What are the major masterpieces that will be in the show?
Luckily there will be many important and beautiful works in the show, including a large ensemble from the Musée Picasso in Paris. The show opens with ‘Homme accoudé sur une table’ from 1915 belonging to the Pinacoteca Agnelli in Turin. The three paintings that he did while in Rome will all be there, including ‘Harlequin and Woman with a Pearl Necklace’ which belongs to the Pompidou in Paris. Masterpieces from the early nineteen twenties, like ‘Harlequin with a Mirror’ from the Thyssen-Bornemisza museum in Madrid, or the monumental ‘Draped woman’ from the Musée de l’Orangerie in Paris, and ‘La flûte de Pan’ from the Picasso Museum; and, as the last work in the exhibition, ‘The Three Dancers’ (1925) from the Tate Gallery, a painting in which Picasso symbolically bids his farewell to the world of dance. We are also exhibiting lots of designs by Picasso and a previously unknown, fascinating correspondence between Picasso and his friends from 1917, now in the collection of the Metropolitan Museum in New York. The catalogue of the show will be published by Skira.
Did you decide to curate this exhibition because of your family links to Picasso?
No. In 2006 I curated a large exhibition called ‘Picasso and the Theatre’ at the Schirn Kunsthalle museum in Frankfurt, and I was struck by two things. First how original and inventive Picasso’s works between 1917 and 1925 were, and second that Picasso was undoubtedly an important stage designer who not only executed commissions on behalf of Diaghilev and others, but also changed the story line, the sets, and the conception of the stage. All elements of stage design bear his imprint, one of refined elegance and simplicity within the modernist canon.Where does your love of Picasso come from?
It comes from my father, Heinz Berggruen, who was not only a collector of Picasso works but also worked closely with him in the 1950s and 60s as a book publisher. Picasso and my father created a number of illustrated books together. There was an incomparable richness in the Picasso paintings and sculptures that were at our Paris home. My brother Nicolas and I were very lucky to grow up surrounded by such great works, which reflected our father’s purity of vision. Many Cubist works, and also the ‘Harlequin with a Mirror’ that now belongs to the Thyssen museum in Madrid and which will be in the show.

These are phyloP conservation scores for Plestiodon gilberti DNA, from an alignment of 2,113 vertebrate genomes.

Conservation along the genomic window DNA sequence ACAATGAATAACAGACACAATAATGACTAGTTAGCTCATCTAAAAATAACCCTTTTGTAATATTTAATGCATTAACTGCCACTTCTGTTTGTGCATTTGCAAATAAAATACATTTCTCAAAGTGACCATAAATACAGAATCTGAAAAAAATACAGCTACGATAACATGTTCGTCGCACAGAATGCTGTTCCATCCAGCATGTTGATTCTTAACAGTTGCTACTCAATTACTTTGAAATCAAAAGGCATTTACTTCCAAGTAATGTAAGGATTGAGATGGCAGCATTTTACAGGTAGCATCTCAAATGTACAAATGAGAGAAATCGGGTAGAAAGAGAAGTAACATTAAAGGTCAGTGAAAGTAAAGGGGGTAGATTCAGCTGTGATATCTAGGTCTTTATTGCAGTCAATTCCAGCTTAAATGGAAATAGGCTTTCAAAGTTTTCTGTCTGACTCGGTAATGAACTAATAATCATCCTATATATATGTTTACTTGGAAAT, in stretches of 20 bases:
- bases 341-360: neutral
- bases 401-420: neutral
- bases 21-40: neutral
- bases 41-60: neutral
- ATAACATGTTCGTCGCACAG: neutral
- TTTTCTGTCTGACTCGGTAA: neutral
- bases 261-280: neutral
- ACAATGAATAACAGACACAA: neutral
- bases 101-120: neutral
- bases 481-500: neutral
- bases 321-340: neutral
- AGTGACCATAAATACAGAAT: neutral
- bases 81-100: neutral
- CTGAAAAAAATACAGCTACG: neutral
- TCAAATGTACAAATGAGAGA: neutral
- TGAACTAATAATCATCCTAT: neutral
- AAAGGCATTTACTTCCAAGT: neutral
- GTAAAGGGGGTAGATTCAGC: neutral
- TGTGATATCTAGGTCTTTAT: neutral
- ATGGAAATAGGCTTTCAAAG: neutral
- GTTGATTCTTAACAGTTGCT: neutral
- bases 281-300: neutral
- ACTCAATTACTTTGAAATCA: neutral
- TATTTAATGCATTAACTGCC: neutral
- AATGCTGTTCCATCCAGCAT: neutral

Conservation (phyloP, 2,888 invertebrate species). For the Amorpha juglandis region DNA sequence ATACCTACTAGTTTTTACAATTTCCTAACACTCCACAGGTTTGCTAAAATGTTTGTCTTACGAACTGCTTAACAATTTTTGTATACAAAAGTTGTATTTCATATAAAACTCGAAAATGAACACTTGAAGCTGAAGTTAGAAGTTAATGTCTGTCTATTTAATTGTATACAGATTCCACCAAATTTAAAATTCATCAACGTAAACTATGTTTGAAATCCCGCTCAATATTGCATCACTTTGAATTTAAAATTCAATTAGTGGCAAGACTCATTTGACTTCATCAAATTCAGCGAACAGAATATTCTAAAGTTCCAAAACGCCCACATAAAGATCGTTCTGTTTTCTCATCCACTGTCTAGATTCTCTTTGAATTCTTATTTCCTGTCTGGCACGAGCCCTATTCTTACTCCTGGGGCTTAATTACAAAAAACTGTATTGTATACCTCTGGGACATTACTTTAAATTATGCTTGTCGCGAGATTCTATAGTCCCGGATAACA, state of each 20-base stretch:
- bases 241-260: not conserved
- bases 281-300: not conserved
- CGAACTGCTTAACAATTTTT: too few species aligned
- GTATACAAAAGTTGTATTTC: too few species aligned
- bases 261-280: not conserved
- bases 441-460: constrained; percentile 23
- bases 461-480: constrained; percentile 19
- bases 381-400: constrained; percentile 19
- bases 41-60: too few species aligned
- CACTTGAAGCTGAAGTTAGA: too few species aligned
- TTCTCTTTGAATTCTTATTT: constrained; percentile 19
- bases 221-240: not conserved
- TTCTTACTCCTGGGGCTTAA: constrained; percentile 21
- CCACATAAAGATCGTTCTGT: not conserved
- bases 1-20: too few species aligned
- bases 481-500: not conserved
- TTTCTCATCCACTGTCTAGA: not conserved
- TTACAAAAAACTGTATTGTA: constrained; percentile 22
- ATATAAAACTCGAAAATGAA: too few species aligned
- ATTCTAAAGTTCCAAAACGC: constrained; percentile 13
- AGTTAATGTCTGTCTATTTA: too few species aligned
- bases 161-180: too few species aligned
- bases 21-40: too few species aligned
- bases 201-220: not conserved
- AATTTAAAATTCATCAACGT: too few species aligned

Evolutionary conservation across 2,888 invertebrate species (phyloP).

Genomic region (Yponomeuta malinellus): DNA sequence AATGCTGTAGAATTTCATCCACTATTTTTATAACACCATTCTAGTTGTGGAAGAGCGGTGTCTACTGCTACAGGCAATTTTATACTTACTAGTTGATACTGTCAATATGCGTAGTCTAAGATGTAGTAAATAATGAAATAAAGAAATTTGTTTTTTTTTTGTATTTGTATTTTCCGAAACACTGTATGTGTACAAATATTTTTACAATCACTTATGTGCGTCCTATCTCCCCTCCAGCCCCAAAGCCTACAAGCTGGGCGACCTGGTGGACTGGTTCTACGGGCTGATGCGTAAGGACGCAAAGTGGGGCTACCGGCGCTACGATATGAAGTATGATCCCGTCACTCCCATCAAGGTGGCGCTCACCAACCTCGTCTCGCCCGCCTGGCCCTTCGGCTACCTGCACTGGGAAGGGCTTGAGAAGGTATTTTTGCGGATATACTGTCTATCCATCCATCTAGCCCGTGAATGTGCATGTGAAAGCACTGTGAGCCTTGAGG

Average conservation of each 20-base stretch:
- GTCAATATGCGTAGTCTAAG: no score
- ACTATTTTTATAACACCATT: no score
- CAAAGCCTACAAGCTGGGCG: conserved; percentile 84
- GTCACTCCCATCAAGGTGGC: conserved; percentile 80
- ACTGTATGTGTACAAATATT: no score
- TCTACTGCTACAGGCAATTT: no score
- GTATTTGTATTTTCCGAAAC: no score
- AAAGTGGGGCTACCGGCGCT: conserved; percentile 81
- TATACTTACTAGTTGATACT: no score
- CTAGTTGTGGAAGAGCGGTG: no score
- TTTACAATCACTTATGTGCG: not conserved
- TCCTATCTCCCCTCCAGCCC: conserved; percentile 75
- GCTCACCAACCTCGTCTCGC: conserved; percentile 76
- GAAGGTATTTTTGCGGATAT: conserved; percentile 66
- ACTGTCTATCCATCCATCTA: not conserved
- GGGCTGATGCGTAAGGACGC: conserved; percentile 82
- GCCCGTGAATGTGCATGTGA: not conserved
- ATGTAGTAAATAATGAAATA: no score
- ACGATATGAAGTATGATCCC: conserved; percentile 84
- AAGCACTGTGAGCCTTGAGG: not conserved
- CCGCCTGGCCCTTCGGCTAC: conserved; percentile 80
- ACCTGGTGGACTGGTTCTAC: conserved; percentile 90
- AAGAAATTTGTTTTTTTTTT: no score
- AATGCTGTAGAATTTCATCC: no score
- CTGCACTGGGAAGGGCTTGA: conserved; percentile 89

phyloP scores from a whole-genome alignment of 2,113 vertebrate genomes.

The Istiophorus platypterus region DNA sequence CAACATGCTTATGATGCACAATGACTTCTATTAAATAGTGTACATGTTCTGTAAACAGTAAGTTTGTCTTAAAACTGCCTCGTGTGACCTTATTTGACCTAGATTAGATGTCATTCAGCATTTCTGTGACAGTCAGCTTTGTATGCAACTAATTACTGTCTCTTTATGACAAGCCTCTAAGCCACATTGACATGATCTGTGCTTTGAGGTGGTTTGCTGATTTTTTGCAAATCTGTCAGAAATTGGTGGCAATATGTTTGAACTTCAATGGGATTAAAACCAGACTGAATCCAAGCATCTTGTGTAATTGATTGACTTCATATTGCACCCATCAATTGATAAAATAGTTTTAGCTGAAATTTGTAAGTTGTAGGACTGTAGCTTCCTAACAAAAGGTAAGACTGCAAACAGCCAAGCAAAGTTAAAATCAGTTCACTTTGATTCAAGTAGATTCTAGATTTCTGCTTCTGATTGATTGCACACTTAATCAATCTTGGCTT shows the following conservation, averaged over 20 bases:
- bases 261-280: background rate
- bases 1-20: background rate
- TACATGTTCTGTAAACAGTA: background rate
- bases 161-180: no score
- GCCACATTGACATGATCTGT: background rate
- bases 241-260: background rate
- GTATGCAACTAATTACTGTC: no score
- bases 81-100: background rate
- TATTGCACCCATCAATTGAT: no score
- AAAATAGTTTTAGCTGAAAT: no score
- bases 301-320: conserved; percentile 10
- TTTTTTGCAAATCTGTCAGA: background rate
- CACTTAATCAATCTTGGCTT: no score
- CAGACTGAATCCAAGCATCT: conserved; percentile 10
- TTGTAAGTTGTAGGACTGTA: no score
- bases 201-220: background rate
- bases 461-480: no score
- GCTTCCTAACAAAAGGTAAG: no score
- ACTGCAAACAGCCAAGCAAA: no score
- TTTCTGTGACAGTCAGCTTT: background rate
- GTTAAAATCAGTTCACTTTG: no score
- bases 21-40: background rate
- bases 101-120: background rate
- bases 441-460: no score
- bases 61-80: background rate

Did you meet Picasso?
No, never. I was nine years old when he died. However, I believe that my older brother Nicolas and I are mentioned in the correspondence between Picasso and our father.Are you pleased with the result of your work in Rome?
Yes. I am very pleased. I was very warmly welcomed by the Romans. This is actually my third exhibition in Rome, and I think that the Scuderie del Quirinale is a very good, if at times difficult, space for exhibitions. I was lucky enough to work with a very good team, and a fantastic architect from New York, Annabelle Selldorf.
Who has financed this exhibition?
It is financed by a government agency called Ales, headed by Mario De Simoni, in cooperation with MondoMostre, a well-respected private company organizing art exhibitions all over Italy.
Are you working on something new?
Yes, some smaller exhibitions, and mostly on an illustrated book which will be a history of art collectors, in which I investigate the psychological aspects of collecting.
Since 2015 the Berggruen museum in Berlin where you are one of the board members has doubled its size. What are the main exhibits in the museum?
The core of our late father’s collection: Giacometti, Picasso, Klee, Matisse, Braque, and others; and loans by the family, including two monumental sculptures by the great contemporary German artist Thomas Schütte that are in the garden.
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30th August 2017
See also: John Richardson – “I am still obsessed by Picasso.”
and Laurent Le Bon – Director of the Picasso Museum in Paris, the Musée National Picasso.